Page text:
Propagating Roses from Bouquet Cuttings

SPedigrees

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I was not offering a caution for a Rhode Island gardener but I worked in a commercial rose greenhouse for some time. Yes, I was one of those people growing and cutting those flowers for the flower shops. During my years there, bushes were pulled and replaced. Sometimes, cuttings were done and those were sent off so that they could be grafted onto suitable rootstock.

Some of the bushes were sold to the public. They went for a very reasonable price but no guarantee. You see, they were very suitable for greenhouses but one aspect to that was that their growing temperature never fell below 60°f (16°C) nor rose above 85°f (27⁰C). Did it mean that they couldn't survive our Zone 5 Winters? Not necessarily but that was for some of them. Honestly, we didn't receive many positive reports back.

Tea roses are from southern China, we are told. Southern China is either in a Cfa or Cfb climate zone, which means temperate with no dry seasons and either hot or warm Summers. Köppen maps

So, where are we? And, how much have these hybrid teas been changed? Well, it varies ... for both. It is a worthwhile experiment. Some commercial cutting roses are absolutely stunning. Don't be afraid to try some of the miniatures – understand that smaller flowers and shorter stems does not mean smaller plants for these commercial varieties. They are vigorous growers and that may translate well for being adaptable. At least, that was my impression.

Steve
Surprisingly the little micro mini rose bushes my dad used to send me every year at Valentines Day managed to survive two or three years in my garden when planted outside, because these almost certainly would have been grown in a greenhouse with conditions the same as what you mention. But they were inevitably doomed after a few of our harsh winters.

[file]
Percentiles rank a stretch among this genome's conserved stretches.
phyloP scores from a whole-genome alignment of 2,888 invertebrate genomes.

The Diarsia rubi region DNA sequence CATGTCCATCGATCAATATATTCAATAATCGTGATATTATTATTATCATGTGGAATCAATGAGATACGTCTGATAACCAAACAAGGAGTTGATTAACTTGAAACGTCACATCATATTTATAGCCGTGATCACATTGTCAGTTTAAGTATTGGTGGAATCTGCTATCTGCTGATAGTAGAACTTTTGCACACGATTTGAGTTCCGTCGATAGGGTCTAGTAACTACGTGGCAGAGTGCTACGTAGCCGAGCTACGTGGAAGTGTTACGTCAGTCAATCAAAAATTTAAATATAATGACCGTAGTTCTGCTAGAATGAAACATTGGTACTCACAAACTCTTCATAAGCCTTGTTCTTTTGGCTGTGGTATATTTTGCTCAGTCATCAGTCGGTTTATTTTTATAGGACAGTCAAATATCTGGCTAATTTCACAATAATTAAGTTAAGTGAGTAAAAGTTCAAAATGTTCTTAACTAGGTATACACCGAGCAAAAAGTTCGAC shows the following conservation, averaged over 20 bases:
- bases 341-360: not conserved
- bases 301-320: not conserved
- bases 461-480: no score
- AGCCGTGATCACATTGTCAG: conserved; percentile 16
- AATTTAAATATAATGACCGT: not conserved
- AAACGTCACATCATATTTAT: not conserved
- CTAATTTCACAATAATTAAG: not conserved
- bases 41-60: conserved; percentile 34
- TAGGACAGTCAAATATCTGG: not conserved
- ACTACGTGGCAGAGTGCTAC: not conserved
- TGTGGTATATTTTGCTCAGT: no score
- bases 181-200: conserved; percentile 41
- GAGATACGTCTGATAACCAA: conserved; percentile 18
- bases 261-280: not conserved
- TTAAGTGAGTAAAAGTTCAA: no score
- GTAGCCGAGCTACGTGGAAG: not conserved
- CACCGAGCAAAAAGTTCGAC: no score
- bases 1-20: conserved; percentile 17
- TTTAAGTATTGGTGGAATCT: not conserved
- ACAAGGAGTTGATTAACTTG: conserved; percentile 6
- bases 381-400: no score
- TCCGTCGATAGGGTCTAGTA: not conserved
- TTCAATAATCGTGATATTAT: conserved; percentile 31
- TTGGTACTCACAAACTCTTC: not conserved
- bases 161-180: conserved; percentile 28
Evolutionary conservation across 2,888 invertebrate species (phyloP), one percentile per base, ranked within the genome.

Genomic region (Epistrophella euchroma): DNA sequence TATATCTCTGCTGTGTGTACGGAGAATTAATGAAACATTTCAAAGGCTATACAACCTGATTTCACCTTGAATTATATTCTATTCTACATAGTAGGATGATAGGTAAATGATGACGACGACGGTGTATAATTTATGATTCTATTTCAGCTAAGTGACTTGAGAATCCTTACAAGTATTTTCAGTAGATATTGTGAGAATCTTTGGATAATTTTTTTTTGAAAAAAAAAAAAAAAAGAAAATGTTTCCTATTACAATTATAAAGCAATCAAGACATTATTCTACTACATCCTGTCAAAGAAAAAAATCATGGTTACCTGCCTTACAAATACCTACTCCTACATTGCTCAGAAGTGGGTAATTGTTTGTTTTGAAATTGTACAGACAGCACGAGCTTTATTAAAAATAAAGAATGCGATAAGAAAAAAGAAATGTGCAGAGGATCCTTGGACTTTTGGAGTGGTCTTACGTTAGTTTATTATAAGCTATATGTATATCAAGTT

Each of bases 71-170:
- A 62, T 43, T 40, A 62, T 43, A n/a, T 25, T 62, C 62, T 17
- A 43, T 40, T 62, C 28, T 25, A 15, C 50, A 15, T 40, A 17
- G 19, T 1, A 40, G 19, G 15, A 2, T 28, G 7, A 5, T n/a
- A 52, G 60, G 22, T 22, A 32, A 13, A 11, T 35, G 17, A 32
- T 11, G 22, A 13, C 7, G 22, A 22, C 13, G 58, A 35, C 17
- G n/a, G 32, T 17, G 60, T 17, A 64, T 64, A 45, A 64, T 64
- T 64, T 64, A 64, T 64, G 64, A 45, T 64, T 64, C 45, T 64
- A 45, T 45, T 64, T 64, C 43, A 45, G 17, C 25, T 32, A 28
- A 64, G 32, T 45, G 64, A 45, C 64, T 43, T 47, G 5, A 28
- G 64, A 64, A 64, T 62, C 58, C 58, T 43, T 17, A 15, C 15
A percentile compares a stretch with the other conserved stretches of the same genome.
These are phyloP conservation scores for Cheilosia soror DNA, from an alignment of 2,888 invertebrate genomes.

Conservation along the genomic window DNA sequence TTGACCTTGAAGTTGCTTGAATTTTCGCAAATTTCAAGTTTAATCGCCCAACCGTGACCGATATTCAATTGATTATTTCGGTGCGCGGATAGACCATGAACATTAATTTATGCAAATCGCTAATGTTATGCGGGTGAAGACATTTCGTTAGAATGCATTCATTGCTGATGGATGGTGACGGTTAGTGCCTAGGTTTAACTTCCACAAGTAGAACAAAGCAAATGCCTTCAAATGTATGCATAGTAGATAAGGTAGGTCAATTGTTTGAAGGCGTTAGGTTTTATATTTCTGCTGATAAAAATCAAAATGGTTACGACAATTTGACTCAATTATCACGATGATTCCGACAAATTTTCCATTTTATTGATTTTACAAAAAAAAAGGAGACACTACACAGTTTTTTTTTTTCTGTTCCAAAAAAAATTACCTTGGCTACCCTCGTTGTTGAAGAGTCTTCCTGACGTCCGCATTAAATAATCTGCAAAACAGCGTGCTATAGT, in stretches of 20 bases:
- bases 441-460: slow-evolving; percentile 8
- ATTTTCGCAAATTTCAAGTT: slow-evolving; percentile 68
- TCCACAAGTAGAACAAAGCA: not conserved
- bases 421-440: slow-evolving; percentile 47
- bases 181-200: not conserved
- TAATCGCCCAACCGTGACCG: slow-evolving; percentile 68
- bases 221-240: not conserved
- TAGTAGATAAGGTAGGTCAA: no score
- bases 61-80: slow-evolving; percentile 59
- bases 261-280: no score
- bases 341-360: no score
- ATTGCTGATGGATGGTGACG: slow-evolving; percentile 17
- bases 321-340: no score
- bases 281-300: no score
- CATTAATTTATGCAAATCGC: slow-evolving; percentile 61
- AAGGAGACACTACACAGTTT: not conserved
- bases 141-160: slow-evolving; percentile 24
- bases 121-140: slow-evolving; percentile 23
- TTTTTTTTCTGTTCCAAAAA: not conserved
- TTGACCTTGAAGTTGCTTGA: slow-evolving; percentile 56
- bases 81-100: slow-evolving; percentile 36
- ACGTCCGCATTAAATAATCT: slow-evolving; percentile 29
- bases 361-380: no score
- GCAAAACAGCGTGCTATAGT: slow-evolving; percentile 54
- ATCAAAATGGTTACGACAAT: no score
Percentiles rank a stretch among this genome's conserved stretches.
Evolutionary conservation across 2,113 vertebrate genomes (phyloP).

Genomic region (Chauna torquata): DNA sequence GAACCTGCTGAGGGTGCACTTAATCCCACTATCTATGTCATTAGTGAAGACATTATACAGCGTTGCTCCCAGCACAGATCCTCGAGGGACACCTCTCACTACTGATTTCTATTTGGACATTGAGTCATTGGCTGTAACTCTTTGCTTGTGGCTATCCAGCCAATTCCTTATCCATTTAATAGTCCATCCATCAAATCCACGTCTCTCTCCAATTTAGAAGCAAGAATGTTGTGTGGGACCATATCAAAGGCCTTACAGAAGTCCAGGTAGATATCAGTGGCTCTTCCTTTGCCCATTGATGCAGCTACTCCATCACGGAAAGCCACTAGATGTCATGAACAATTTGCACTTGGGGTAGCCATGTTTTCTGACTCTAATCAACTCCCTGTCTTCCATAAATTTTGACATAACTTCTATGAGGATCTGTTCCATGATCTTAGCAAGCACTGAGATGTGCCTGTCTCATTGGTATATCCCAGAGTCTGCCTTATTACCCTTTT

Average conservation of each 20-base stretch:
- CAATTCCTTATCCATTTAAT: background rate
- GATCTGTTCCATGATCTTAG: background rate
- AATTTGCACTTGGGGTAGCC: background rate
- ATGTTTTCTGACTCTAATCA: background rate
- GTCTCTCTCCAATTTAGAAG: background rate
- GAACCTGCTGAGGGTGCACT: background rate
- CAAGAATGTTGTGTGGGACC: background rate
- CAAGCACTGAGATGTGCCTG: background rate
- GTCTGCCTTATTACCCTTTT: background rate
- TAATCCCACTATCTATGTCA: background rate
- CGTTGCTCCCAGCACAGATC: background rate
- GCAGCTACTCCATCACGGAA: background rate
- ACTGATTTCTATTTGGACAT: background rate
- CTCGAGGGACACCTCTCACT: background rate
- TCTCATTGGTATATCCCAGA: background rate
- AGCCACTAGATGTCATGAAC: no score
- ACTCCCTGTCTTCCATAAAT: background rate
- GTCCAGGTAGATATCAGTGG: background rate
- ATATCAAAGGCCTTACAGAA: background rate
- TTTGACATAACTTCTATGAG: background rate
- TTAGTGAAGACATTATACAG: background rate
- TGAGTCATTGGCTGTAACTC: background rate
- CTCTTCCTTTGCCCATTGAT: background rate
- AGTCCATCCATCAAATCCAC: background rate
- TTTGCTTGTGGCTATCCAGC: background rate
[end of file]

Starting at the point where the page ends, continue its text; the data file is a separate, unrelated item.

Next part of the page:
digitS'

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That has been my experience also, @SPedigrees .

The plants that I am more directly referring to are the ones grown for cut flower arrangements.

One thing that is very important to the greenhouses is production outside of the growing season for cut flowers. The season for sales begins with Thanksgiving, then Christmas. It really ramps up on St Valentine's Day. Weddings often occur during Spring months. Memorial Day is important. People just don't put bouquets on the picnic table for the 4th of July barbecue.

Cut flowers are now imported. Sure, California but they are still using protected growing for production. However, there are other places with growing season conditions not all that different from the Winter in a greenhouse. Rhode Island seems like a good choice. Unfortunately, the Wild West really isn't ;).

"A rose is a rose is a rose is a rose" – but it's not. They have been very important plants for a very long time. They are now quite diverse. So. There are rose varieties even here!

Steve
 

SPedigrees

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That has been my experience also, @SPedigrees .